Wyoming Lawmakers Pass Bill which Prevents Disclosure of Private Keys

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Key takeaways:

  • The legislature of Wyoming passed a law banning the forced production of a private key.
  • With one exception, it defends state-granted rights and digital identities.

Legislators in Wyoming have approved a bill which forbids the state’s courts from ordering anyone to reveal the secret keys to their digital assets.

On February 15, just one day after passing 31-0 in the Wyoming Senate, the bill was approved by a majority of 41-13 in the Wyoming House of Representatives. In the event that Mark Gordon, the governor of Wyoming, signs the bill into law, it will take effect on July 1. The new law states:

“No person shall be compelled to produce a private key or make a private key known to any other person in any civil, criminal, administrative, legislative or other proceeding[s]”

Any private keys connected to one’s digital identity, digital assets, or any interests or rights that the private key offers are covered by the law. When a public key is unavailable or cannot reveal specifics about a digital asset, digital identity, or other interests or rights, it is a minor exception.

The new law will not prevent someone from being forced “to produce, sell, transfer, impart or divulge a digital asset, digital identity or other interest or right” that a private key may grant access to, according to the act.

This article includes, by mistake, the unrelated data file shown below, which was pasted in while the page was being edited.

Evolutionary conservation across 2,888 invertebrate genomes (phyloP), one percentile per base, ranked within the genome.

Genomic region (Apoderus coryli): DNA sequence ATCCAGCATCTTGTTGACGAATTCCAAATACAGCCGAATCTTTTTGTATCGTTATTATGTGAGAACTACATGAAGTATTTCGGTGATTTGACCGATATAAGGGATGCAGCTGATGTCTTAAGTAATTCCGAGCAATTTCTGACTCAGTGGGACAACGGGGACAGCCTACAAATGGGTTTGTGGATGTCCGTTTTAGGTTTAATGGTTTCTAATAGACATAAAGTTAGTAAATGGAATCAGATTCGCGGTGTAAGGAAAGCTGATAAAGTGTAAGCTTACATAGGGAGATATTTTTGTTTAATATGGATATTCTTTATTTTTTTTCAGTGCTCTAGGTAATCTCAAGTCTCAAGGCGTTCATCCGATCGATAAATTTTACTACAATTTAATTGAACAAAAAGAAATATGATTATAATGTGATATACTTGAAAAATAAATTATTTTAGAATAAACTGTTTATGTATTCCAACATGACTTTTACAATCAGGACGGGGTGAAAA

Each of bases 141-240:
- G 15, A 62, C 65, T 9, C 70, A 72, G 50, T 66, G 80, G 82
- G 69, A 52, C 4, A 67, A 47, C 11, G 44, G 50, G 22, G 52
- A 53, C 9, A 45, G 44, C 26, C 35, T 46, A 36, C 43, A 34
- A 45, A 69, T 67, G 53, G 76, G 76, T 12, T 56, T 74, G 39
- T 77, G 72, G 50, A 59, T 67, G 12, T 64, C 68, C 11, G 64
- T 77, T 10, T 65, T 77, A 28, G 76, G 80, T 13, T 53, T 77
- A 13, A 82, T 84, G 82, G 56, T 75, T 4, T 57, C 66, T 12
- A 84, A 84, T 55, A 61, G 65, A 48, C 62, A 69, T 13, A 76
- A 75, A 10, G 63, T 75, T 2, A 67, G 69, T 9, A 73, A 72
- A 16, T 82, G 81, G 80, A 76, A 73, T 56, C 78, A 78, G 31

However, it does not shield a person from being forced to divulge details about a digital asset, digital identity, or other rights or interests. “Production of private keys; prohibition” will be the title of the new act, W.S. 34-29-107.

The legislation governing private keys is part of Title 34, Property, Conveyances, and Security Transactions, and is found in Chapter 29, Digital Assets.

The measure was approved despite the fact that work on the private key law began as early as September 2019. One of the states in the United States that are considered to be the most crypto-friendly is Wyoming.

The initial state in the US to proclaim a decentralized autonomous organization (DAO) as a limited liability business did so in July 2021. (LLC). In February 2022, it also considered issuing a state-issued stablecoin. However, it doesn’t seem that either of those initiatives has advanced much since then.

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